A single search is all it should take for someone who is suicidal to get the help they need, and that's not what's being done at the moment.
BA(Hons) Creative Advertising graduate Sam Rhodes has won a silver Cannes Young Lion Award for his response to an industry brief from CALM (Campaign Against Living Miserably).
The Cannes Young Lion Awards provide opportunities for creatives under the age of 30 to celebrate their creativity on a global stage. The competitions challenge entrants to respond to a live brief as outlined by an industry leader. This year the awards partnered with CALM, a registered charity that was set up to prevent suicide in the UK.
Tragically, 125 people in the UK take their own lives every week. CALM’s brief was to create an advert that would encourage people to get the help they need and show that there’s always a reason for living.
With a campaign that harnesses hyper-targeted advertising as a force for good, Falmouth graduate Sam Rhodes managed to separate himself from hundreds of submissions to win silver in the competition.
We caught up with Sam to discuss his award-winning campaign, his take on the industry and his advice for Falmouth’s current cohort of Creative Advertising students.
What do you think set you apart from other campaigns in the competition?
I think it’s about having an incredibly simple idea that makes the viewer think ‘why is this not already being done?’ When we were doing our research, we were typing in key terms associated with suicide hundreds and hundreds of times, and all we’d get on the occasional search term was the Samaritans number at the top.
At the same time, I was looking for a new pair of sunglasses and after I’d searched for some on Google I was stalked across the internet – and all my social media – by sponsored advertising from sunglasses companies.
It was a lightbulb moment. A single search is all it should take for someone who is suicidal to get the help they need, and that’s not what’s being done at the moment.
So, to answer your question, I think it’s simplicity. A clever thought that’s not been done before.
And I think with ours, it’s flipping advertising on its head. We see hyper-targeted advertising as this force for evil, but we’ve made it something that can be used for good.
Sadistically I think the judging panel don’t mind advertising being taken the mick out of so long as the result is a positive one!
This was a really exciting and challenging brief. With these topics you have to be incredibly sensitive and not exploit people’s mental illness for a successful campaign. There’s plenty of examples where things go horribly wrong – look at the Pepsi advert with Kendall Jenner.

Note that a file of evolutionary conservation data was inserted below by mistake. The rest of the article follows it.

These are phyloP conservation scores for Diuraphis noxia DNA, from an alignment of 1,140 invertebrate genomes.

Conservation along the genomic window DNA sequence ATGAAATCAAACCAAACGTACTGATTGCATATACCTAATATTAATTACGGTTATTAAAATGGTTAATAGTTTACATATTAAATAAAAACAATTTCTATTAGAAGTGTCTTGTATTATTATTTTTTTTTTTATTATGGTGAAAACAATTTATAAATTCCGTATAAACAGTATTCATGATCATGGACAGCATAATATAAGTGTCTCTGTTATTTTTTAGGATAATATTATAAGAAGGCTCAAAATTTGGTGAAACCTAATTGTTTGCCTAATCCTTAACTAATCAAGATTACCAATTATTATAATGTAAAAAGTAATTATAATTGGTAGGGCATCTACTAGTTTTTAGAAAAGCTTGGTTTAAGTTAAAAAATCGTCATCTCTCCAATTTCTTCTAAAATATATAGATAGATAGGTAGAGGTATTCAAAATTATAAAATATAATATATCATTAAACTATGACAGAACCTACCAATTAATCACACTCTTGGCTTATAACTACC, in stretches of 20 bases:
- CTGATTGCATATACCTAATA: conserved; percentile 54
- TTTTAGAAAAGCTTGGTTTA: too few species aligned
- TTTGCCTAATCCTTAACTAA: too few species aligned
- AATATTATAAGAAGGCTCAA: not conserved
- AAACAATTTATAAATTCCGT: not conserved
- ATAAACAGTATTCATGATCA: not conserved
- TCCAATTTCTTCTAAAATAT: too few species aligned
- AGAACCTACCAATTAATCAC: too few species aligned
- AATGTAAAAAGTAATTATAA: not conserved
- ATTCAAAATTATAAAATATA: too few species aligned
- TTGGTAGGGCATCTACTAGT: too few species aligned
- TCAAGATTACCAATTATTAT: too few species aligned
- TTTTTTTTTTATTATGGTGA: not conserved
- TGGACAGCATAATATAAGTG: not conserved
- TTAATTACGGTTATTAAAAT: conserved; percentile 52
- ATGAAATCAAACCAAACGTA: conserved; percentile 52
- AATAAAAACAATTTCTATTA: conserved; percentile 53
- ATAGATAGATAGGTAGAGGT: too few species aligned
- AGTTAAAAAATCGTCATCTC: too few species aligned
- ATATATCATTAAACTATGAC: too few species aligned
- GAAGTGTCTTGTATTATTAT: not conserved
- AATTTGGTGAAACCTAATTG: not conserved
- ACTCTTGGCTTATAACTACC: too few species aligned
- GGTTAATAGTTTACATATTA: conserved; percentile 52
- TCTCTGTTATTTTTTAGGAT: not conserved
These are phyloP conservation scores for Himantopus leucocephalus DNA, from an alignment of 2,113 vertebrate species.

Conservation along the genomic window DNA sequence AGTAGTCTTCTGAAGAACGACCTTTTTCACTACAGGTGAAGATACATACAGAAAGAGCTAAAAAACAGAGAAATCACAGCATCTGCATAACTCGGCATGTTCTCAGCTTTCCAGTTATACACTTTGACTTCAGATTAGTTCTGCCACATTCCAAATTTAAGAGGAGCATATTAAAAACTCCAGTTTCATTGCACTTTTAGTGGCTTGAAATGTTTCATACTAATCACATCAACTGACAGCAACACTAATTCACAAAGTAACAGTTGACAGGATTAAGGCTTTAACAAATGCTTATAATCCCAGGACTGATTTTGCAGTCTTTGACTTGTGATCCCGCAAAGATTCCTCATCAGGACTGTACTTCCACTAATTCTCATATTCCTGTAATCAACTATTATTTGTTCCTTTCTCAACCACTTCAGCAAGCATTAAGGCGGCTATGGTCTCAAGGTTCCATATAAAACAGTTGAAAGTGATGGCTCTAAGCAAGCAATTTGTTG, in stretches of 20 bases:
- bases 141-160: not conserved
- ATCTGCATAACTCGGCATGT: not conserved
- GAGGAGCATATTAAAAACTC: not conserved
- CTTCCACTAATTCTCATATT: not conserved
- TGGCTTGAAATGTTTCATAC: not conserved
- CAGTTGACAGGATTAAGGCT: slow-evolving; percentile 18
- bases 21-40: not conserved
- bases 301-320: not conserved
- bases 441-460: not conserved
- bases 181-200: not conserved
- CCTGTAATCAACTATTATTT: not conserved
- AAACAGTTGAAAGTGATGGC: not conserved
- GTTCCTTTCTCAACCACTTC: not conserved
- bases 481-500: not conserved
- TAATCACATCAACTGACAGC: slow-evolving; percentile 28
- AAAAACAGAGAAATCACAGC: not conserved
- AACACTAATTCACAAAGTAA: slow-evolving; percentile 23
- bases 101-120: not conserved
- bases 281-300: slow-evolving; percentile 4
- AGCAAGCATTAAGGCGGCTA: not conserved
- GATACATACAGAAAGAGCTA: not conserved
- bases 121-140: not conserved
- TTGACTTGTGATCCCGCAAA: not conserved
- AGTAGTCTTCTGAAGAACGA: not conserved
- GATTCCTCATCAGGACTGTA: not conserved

It’s interesting to hear you mention that the public perception of advertising can be quite negative. Have you ever worked on a project where you were concerned your work would be misinterpreted?
I wouldn’t say so. But with any brief, you’re trying to create something that resonates with people.
For example, I’m currently working on a baby range advert for Lidl. It’s about trying to be relatable to parents in a traditional advertising space that’s really glossed over; you see all these brands that have mums in clouds, in white linen holding these perfect babies that aren’t crying… it’s a completely unrealistic façade of what parenting is.
So, on the face of it, our brief is to sell nappies but it’s actually about figuring out how to do the advert so parents look at the brand and say ‘finally, someone is showing a depiction of parenting that’s real’. If you can communicate something to the consumer in a way that resonates with them, then that’s important.
Are there any examples of recent adverts that you feel really hit the spot?
ITV are doing a great campaign, Drama v Reality. They get great actors and reality stars together in a scene, and they’re sort of fighting over which genre is better.
And that’s what ITV is; you have all these great dramas, and then you’ve got Love Island. I think it’s great that they’ve embraced what they are and are really playing to it.
I’d like to ask about the course at Falmouth, because we see so many Creative Advertising students doing well and it’s such a competitive industry. How do you think the course helped you gain the skills you needed?
To me the most beneficial part of the course was in final year. In a seven/eight-week term we presented five separate campaigns to five creative directors. They came down, and we stood up in front of them and presented what we’d been working on for a week and a half. That’s great professional practice. In terms of speaking to someone of authority in the industry and honing your presentation skills. Half of getting an idea sold is being to sell the idea yourself!
Getting comfortable with presenting is really important, even if you don’t like presenting. I get very nervous but I’ve acquired the skills through Falmouth and my previous job as an actor to help mask it.
Also, at Falmouth you come out with a great portfolio, if you’re willing to put the work in. I basically treated my final year as a 9-5 job.
You can come out with a really great portfolio, which is what you need to get a book crit, which you need to get a placement, which you need to get a job.
So, if we had all the current Creative Advertising students with us right now, would that be your number one bit of advice?
Absolutely – sort your portfolios out! You want to do something that will make you stand out.
Also, if you can win a D&AD award, that really helps! It opens a lot of doors – it won’t keep you in the room, but it will get you in there.